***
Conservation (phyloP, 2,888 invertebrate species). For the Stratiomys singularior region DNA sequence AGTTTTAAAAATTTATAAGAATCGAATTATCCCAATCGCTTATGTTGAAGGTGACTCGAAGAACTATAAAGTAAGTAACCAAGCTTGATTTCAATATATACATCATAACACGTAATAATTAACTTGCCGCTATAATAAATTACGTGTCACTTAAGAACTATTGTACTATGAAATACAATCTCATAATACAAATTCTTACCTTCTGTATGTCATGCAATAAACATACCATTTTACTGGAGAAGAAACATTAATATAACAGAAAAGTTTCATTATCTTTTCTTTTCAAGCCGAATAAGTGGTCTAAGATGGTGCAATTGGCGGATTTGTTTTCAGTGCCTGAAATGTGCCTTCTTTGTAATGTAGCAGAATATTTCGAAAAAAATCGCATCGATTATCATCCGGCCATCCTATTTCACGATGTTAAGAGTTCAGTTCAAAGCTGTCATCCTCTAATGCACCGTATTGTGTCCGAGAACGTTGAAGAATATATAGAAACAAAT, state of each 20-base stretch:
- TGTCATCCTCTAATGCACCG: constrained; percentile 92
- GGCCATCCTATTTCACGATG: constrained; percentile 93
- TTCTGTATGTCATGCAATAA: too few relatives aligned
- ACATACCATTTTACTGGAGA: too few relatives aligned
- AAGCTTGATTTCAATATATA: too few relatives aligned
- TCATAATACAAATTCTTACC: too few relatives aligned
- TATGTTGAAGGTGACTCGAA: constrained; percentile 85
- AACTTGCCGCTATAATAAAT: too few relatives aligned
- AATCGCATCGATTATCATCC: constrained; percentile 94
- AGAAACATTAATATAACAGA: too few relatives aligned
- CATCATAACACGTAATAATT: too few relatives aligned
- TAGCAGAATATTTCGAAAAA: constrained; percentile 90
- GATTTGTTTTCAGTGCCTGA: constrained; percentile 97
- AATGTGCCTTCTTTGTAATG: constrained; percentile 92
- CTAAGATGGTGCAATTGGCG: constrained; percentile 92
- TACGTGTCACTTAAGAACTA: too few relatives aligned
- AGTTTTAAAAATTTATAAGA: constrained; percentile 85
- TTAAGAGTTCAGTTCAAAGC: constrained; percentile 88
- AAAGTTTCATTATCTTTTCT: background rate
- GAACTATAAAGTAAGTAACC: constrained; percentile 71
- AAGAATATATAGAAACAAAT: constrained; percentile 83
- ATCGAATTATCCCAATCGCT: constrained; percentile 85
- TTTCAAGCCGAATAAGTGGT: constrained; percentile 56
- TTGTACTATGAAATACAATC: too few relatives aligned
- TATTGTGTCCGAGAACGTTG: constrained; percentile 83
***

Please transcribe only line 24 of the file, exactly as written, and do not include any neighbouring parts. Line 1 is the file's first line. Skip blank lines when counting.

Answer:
- TTTCAAGCCGAATAAGTGGT: constrained; percentile 56